# How to remember these probability results?

If $A,B$ and $C$ are $3$ events, then

1. $P$(Exactly one of $A,B,C$ occurs)$=P(A)+P(B)+P(C)-2[P(A \cap B)+P(B \cap C)+P(A \cap C)]+3P(A \cap B \cap C)$

2. $P$(Exactly two of $A,B,C$ occur)$=P(A \cap B)+P(B \cap C)+P(A \cap C)-3P(A \cap B \cap C)$

3. $P$(At least two of $A,B,C$ occur)$=P(A \cap B)+P(B \cap C)+P(A \cap C)-2P(A \cap B \cap C)$

• Here is how I remember them: math.stackexchange.com/questions/151635/… – user940 Aug 28 '15 at 16:39
• yeah, should be $-2P(A\cap B\cap C)$ – Giovanni Aug 28 '15 at 16:50
• @Henry Thankx Done editing. – Jack Aug 28 '15 at 16:53
• @Giovanni Thankx – Jack Aug 28 '15 at 16:53

## 1 Answer

A picture is worth a thousand words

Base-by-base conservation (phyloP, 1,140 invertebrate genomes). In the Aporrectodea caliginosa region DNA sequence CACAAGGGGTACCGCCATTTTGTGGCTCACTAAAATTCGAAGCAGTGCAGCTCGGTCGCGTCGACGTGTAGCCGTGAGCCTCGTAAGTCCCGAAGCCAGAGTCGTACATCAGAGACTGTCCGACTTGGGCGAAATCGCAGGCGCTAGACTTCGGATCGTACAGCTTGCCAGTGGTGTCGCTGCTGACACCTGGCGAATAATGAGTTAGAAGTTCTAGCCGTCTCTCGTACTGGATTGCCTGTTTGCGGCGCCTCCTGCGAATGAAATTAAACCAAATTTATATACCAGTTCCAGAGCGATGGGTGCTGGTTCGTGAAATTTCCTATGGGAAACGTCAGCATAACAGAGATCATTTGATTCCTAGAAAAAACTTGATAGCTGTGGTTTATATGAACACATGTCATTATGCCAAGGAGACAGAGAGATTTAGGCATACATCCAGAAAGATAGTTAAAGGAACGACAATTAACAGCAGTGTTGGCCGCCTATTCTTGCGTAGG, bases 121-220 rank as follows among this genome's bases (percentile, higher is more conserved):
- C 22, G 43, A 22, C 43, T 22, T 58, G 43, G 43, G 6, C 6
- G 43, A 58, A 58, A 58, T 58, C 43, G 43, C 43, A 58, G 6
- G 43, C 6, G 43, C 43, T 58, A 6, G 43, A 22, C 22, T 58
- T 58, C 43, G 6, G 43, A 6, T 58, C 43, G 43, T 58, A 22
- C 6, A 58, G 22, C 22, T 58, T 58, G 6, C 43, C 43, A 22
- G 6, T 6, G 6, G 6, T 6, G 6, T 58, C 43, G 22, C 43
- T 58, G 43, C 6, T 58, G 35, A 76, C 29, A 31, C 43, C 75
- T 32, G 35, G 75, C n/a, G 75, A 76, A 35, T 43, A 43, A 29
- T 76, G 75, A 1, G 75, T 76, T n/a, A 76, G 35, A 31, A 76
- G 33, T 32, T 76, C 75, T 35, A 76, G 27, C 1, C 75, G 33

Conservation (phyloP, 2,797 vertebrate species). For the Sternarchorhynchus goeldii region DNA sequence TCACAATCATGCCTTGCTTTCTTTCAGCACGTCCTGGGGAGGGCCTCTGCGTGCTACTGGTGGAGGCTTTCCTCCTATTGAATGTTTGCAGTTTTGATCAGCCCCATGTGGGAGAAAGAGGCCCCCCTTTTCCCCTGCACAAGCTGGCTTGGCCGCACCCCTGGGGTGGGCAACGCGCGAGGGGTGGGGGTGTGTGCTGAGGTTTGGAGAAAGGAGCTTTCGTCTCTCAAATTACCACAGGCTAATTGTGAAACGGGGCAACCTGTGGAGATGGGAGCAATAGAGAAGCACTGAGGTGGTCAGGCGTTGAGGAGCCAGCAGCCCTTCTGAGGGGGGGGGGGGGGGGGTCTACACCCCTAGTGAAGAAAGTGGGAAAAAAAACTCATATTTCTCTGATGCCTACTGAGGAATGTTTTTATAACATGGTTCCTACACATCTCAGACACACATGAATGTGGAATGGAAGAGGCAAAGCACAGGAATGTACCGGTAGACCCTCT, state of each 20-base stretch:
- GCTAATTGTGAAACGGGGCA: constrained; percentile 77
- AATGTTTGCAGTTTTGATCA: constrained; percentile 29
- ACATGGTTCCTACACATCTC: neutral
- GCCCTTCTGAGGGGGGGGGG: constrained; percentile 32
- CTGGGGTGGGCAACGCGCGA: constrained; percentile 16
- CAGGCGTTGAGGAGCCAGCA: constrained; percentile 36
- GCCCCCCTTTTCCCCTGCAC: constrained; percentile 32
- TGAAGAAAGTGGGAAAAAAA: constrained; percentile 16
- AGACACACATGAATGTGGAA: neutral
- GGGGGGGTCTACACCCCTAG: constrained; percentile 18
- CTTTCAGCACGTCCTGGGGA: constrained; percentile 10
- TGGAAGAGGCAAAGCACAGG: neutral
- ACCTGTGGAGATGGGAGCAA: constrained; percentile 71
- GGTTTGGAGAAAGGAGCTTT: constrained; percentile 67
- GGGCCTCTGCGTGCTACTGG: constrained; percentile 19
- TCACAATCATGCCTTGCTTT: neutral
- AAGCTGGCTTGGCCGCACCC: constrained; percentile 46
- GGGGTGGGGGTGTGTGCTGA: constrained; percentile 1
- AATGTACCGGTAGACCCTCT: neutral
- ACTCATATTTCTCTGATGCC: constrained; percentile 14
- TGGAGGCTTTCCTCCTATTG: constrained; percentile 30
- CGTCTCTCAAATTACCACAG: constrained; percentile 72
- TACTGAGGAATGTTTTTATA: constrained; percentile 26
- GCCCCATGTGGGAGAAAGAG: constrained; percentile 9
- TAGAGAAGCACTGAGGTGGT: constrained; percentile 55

• What you have labelled as $A\cap B$ should really be $A\cap B\cap \bar{C}$ and similarly for the two other regions – David Quinn Aug 28 '15 at 17:26
• Hi David, I am sorry but I really don't understand your comment. I don't think that the closure of a set has any meaning in this context, so I guess you meant the complement of $C$. If that is the case I am pretty sure that whoever did this (I took it from wikipedia) wanted the whole intersection of $A$ and $B$ there.Of course it includes the part where they all intersect, but this is fairly obvious :) Please, let me know if I misunderstood your comment – Giovanni Aug 28 '15 at 17:33
• Yes I mean the complement of C. $A\cap B$ should include $A\cap B\cap C$ – David Quinn Aug 28 '15 at 17:36
• As I said, it does contain the triple intersection. – Giovanni Aug 28 '15 at 17:41